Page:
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Version 1.0

This is a historic version of this account.  Current version


Long-tailed Manakin Chiroxiphia linearis

Alina Kanaksi, Clara Stuligross, Jose I. Pareja, and Wendy Tori
Version: 1.0 — Published May 11, 2012

Diet and Foraging


The Long-tailed Manakin eats a wide variety of fruits, varying their diet based on which fruits are ripe at the time (Foster 1977a). Food resources in their habitats are often widely distributed and variable (Frankie et al. 1974, Opler et al. 1980, McDonald 2010). They have been observed eating fruits from a total of 42 tree species, including the fruits of Ardisia revoluta (Primulaceae), Stemmadenia donnell-smithii (Apocynaceae), Trichilia martiana (Meliaceae), and Ocotea tonduzii (Lauraceae) (for a full list see Leck 1969, Foster 1977a, McDonald 1989b, and especially Wheelwright et al. 1984). Ripe fruit is preferred, but unripe fruit will be eaten in times of scarcity. It has been estimated that birds spend about an hour each day feeding (about 8% of daylight); trips to fruit trees occur throughout the day (although they may prefer to feed early in the morning, before 0930 h (Leck 1969), and are very short, about one to four minutes. Seeds are regurgitated or passed through the gut (Foster 1977a). Marini (1992) suggests that Long-tailed Manakins, like other manakins, also eat insects. Foster (1977a) suggested that Long-tailed Manakins acquire the water they need from their diet, especially during the dry season.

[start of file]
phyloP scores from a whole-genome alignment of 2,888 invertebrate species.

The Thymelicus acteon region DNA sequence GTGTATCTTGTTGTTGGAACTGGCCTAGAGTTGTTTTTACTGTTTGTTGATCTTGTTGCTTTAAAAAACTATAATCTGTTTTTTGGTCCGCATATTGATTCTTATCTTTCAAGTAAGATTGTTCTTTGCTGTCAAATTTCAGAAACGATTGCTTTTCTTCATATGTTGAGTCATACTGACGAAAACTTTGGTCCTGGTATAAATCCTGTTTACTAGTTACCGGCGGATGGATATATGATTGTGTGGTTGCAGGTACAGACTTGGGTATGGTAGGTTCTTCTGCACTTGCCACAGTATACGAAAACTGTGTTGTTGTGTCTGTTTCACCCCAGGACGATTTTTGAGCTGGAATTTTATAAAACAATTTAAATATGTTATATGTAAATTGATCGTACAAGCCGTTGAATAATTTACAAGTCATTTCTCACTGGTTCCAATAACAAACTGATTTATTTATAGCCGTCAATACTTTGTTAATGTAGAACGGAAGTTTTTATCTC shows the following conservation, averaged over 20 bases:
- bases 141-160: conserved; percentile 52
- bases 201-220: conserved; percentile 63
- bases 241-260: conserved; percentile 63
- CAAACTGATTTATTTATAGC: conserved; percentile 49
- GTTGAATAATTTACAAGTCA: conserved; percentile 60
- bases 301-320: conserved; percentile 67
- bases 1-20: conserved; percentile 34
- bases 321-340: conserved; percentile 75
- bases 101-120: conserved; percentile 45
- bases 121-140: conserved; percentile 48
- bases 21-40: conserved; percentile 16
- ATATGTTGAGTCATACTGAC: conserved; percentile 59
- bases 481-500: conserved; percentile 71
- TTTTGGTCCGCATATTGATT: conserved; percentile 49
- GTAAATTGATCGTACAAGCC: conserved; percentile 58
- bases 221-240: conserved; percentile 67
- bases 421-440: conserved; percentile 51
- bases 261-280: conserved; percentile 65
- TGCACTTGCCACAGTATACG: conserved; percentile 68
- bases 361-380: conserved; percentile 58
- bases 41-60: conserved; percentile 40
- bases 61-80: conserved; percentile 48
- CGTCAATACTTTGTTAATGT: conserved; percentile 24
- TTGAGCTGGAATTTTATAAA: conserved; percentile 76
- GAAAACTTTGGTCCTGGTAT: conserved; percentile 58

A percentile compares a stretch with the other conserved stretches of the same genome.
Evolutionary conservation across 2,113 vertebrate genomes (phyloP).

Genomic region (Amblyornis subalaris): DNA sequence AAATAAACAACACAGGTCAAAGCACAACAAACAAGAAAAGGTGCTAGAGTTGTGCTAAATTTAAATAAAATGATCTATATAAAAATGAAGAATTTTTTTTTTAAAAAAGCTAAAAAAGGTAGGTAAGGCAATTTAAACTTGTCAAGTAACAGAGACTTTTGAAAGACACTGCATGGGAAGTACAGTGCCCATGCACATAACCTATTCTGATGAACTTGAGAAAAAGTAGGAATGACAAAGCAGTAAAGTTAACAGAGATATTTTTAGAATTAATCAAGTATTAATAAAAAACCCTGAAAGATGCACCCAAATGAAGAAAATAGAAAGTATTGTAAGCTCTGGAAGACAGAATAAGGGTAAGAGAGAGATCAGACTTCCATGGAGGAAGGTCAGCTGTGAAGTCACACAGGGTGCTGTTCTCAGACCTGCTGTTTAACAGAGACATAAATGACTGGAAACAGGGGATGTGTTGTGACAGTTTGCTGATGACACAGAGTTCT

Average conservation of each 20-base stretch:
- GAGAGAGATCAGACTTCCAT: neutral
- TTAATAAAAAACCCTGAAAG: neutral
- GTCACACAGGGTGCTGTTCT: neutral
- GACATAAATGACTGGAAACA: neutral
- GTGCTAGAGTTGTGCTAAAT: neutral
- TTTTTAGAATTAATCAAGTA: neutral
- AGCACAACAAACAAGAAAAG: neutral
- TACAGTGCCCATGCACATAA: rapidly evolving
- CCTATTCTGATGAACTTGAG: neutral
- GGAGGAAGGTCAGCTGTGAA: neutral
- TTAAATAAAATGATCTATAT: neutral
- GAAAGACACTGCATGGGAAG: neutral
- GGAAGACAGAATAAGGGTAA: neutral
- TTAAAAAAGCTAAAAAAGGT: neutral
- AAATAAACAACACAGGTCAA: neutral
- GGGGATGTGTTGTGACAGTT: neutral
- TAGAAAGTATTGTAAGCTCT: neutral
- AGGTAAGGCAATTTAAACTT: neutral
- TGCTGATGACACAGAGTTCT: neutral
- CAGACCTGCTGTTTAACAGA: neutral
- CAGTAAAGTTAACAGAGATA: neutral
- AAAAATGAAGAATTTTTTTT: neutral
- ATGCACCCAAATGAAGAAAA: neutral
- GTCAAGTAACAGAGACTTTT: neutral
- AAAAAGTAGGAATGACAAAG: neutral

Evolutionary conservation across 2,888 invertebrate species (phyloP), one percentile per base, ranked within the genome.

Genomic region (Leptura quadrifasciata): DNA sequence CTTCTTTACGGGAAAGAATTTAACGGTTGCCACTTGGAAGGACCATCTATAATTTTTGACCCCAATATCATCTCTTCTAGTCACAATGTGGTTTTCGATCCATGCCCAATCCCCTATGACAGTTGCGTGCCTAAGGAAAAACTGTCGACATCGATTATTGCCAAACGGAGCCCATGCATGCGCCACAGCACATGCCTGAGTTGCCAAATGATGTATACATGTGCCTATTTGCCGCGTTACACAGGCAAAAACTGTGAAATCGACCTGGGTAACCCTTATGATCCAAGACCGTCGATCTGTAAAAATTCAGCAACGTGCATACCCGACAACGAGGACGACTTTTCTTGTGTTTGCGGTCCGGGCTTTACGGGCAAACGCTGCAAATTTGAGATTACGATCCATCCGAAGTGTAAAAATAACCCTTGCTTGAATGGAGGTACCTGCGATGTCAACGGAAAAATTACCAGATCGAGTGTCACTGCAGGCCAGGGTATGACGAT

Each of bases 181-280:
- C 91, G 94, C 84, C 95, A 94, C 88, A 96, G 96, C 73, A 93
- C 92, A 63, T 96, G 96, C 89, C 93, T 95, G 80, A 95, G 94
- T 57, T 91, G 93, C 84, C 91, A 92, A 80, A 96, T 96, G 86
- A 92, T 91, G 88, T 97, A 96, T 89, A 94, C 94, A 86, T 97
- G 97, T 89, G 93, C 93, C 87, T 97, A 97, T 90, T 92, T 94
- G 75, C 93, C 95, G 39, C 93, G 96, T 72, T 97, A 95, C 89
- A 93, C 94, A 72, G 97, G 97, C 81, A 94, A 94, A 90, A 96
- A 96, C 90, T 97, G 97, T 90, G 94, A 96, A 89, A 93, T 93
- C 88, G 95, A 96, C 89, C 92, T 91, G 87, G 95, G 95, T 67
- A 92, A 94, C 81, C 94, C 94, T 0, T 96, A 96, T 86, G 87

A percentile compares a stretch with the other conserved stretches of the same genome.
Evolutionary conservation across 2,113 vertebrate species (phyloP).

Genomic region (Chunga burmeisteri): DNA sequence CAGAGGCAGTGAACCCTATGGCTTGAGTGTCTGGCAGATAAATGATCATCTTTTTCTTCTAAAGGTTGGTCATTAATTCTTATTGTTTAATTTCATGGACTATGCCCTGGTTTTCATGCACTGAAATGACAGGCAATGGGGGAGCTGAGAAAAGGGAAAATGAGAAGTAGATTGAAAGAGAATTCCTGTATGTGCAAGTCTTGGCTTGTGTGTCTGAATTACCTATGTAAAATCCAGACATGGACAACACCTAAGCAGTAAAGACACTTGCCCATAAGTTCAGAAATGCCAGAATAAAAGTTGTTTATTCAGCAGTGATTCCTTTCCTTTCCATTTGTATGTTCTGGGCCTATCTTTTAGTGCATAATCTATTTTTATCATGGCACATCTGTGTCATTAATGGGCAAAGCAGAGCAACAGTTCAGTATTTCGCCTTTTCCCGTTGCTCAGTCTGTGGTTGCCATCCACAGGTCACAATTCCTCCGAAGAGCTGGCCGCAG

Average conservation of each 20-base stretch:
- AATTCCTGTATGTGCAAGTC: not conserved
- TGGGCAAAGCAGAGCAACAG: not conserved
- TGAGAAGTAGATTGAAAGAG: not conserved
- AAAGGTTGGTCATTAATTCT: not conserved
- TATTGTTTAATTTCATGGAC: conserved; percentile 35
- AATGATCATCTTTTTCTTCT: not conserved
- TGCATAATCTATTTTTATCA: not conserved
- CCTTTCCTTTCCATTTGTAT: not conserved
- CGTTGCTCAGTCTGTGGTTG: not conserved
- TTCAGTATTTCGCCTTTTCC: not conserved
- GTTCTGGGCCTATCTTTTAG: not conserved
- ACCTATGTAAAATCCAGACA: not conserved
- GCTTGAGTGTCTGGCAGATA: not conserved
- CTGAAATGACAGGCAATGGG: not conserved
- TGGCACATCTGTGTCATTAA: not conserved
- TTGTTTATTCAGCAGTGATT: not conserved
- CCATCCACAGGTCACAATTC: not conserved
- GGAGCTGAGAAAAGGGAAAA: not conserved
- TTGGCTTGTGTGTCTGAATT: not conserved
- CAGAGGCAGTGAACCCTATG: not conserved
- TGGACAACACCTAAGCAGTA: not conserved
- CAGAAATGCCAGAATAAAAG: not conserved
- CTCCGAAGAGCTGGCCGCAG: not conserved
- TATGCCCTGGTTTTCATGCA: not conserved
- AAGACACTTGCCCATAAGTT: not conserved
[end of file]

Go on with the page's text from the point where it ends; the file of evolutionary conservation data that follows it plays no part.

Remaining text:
Foraging Behavior

Recommended Citation

Kanaksi, A., C. Stuligross, J. I. Pareja, and W. Tori (2012). Long-tailed Manakin (Chiroxiphia linearis), version 1.0. In Neotropical Birds Online (T. S. Schulenberg, Editor). Cornell Lab of Ornithology, Ithaca, NY, USA. https://doi.org/10.2173/nb.lotman1.01